5. Another Year
The most genuine film of the lot, so easily relatable and filled with characters you feel you could meet out here in the real world. Lesley Manville comes out of nowhere with a powerhouse of a performance. Heartbreaking and hilarious, a bit of a theme in 2010.

4. Inception
Lower down the list than I expected, and I’m the one who put the list together. Inception is as good as an action film can get as the usual set pieces are presented in wonderful new ways, the audience is made to think and small indie actors get their chance at the mainstream.

3. Whip It
Ranking so high for the sheer delight the film brings and the way it was overlooked by most people. The ugly poster hid away what is this year’s ultimate feel good film. Ellen Page is doing something right.

2. The Social Network
Aaron Sorkin wrote the tightest script to be released in 2010 and was lucky to have it so well taken care of. Eisenberg and Garfield made the world take notice and even Timberlake managed to impress. Not so much a tale of how Facebook came to be but a look at friendship and the price of success.

1. Scott Pilgrim Vs. The World
No surprise here considering the sheer number of times we’ve had to use the “Scott Pilgrim” tag this year. Almost perfect and equally enjoyable at every repeat viewing. Never before has a film been so carefully crafted, every cut planned years in advance and every eye movement accompanied by a subtle noise. And how this is not long-listed for best original song I have no idea. Edgar Wright has shown just what he can do when given the freedom to run wild and the cinema audiences of the world have shown why we don’t get many good films as the weakest of romantic comedies could beat it at the box office. For me 2010 will always be the year Scott Pilgrim came out and I’ll be re-watching long after 3D has it’s next revival.

So there you have it, my top 20 picks. Do you agree?

Eccentricities Of A Blonde-Haired Girl – Review

In order to offset all this talk about an action filled comedy I decided to add some culture to Mild Concern by seeing something a little bit classier. And so last night we were at the ICA to see Eccentricities of a Blonde-Haired Girl, a Portuguese film with a 100 year old director, Manoel de Oliveira.

At first I wasn’t sure how to take the film with its long lingering shots and bizarre, often repeated dialogue but after a few nervous giggles decided it was a comedy. While the basic plot would fit easily into a drama, that of a young man falling in love with a girl across the street from his office and then trying to make enough money to support them both, the way it was told made it so much more.

I have been thinking about what it was all about since it finished and have decided that it is all to do with the fact that the story is being told by the main man Marcário to a stranger on a train. In this sense all the dialogue is either oddly straight forward or oddly detailed and irrelevant, and major details of the plot are left out.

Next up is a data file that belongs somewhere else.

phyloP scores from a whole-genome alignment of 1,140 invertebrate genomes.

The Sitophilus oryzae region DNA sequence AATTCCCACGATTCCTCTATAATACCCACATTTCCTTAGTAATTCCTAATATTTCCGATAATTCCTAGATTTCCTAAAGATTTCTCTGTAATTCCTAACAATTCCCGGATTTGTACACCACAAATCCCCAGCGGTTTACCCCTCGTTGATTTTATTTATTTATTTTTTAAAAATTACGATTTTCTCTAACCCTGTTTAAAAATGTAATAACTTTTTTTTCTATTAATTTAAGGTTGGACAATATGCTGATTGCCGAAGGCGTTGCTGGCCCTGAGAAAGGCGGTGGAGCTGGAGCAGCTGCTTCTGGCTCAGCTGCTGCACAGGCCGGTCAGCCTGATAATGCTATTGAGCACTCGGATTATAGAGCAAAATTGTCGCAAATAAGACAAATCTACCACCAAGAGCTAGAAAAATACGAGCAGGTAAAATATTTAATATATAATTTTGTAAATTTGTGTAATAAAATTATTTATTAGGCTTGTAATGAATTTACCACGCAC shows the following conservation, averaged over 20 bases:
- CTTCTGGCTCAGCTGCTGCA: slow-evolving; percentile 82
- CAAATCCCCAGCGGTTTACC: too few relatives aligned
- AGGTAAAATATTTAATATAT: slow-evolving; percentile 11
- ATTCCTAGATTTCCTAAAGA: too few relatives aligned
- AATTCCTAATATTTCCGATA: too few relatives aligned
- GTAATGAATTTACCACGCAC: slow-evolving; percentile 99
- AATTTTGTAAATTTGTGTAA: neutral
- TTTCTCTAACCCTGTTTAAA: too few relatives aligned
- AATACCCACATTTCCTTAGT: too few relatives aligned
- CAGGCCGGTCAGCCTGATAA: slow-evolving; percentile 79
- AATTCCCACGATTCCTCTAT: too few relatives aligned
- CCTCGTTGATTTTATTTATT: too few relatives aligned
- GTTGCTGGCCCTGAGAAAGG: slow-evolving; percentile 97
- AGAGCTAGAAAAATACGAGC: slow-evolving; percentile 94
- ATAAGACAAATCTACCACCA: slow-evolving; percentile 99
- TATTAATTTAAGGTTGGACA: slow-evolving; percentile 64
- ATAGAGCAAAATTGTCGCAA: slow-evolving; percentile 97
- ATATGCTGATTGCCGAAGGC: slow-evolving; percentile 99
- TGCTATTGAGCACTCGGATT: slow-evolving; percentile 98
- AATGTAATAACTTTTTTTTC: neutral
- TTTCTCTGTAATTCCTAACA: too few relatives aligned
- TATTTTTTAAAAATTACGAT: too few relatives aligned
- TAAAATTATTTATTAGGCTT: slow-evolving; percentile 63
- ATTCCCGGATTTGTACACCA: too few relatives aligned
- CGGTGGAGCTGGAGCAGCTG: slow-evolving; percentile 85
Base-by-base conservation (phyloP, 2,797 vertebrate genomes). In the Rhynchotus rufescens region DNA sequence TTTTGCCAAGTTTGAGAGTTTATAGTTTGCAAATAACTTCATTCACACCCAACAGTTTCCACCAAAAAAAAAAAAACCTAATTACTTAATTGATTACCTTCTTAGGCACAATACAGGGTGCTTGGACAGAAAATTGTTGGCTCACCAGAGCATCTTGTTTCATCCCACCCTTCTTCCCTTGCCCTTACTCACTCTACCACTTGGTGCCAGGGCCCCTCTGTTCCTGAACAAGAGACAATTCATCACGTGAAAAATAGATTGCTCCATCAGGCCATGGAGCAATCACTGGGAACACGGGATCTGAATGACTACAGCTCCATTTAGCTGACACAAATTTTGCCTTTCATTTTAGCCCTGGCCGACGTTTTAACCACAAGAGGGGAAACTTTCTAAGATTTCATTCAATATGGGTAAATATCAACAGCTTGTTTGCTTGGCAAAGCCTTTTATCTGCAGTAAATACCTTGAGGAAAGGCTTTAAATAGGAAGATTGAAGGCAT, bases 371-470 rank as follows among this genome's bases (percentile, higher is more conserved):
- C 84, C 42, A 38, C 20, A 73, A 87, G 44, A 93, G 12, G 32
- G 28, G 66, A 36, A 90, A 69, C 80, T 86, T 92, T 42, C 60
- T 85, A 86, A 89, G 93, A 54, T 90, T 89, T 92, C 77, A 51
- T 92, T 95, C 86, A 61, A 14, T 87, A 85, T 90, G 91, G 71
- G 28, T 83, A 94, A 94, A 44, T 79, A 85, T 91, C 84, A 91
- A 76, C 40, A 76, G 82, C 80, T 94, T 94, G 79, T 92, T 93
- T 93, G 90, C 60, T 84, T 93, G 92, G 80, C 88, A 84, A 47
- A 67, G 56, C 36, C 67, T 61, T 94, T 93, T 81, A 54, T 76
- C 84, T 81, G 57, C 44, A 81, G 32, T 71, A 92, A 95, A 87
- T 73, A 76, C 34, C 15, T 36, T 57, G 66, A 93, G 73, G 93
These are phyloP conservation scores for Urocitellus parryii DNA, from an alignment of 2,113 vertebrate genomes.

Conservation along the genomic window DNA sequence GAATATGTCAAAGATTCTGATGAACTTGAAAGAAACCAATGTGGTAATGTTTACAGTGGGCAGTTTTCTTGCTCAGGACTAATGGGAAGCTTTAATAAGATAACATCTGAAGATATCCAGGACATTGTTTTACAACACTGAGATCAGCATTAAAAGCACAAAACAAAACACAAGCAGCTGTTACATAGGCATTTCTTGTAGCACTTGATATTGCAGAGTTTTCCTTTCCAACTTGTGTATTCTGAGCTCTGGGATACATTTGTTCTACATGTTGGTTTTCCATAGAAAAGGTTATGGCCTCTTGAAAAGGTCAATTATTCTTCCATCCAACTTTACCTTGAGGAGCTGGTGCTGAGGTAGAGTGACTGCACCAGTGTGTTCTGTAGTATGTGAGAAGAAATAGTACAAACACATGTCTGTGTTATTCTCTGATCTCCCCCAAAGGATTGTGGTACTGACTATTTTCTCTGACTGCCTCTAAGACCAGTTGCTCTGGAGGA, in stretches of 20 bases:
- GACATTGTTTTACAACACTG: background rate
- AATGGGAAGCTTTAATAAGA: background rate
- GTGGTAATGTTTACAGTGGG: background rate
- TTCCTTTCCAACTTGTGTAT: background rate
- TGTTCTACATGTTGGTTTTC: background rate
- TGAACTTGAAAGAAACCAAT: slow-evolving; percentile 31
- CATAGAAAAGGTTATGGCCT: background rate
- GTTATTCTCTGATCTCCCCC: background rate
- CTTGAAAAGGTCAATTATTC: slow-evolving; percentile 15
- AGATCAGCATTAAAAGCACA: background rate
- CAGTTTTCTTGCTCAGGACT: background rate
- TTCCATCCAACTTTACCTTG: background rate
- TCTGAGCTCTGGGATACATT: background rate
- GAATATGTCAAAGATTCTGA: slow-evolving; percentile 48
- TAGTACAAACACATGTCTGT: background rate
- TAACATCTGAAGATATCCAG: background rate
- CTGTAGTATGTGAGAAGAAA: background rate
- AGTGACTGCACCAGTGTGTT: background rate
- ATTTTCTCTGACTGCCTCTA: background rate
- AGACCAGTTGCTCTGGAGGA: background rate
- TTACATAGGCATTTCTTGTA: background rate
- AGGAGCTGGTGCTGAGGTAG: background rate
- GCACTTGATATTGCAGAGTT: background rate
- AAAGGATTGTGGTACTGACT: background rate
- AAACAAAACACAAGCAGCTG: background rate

I will quote again the BFI, “Eccentricities of a Blonde-Haired Girl is at once a shaggy-dog story and a wry experiment in playing the codes of cinema and literature against each other.” This now makes a bit more sense when you know that like in a short story some of the specifics of a person’s actions are left out while a location or person are described in great detail. Now I’m not sure if I’m making any sense.

There was one quite bizarre scene in which the subtitles fell over a white tablecloth making them almost impossible to read. At first I took this as another playful bit of comedy messing with the medium of film but I now realise something that was mentioned over that tablecloth, the theft of some handkerchiefs, is actually a major plot point… sort of.

As a first experience with Portuguese cinema this was a real treat, being surprisingly funny and gloriously short.

“Commerce shuns sentimental accountants.”

Out Now – 6th August 2010

The studios really aren’t trying very hard this week. But it gets much better from now on. Promise.

Coco Chanel & Igor Stravinsky
Covering the period after the rival film Coco Before Chanel, this French biopic of Coco Chanel does match up to the prior release. Frankly the absence of Audrey Tautou immediately makes this a lesser film. Not that I’ve seen either of them.

Knight & Day
Ugh. As if watching Tom Cruise playfully punch Cameron Diaz on the thigh during their cringeworthy appearance on Top Gear wasn’t bad enough. Now you can watch them do bad comedy and mediocre action for a full 109 minutes. You lucky bastards.

Step Up 3D
Street dancers go up against hip hop dancers in a high stakes dance showdown. Kinda like the previous two only…. IT’S IN 3D!!!!

Eccentricities Of A Blonde-Haired Girl (limited release)
At just over an hour long you certainly won’t get bored in this arty foreign film from a 100 year old director. This snippet from a BFI review makes me really want to see it; “Eccentricities of a Blonde-Haired Girl is at once a shaggy-dog story and a wry experiment in playing the codes of cinema and literature against each other.”

Undertow (limited release)
A Peruvian ghost story that somehow also involves a farmer, with a wife, struggling to deal with his male lover in a traditional town. Surely the whole having a wife issue is a struggle too?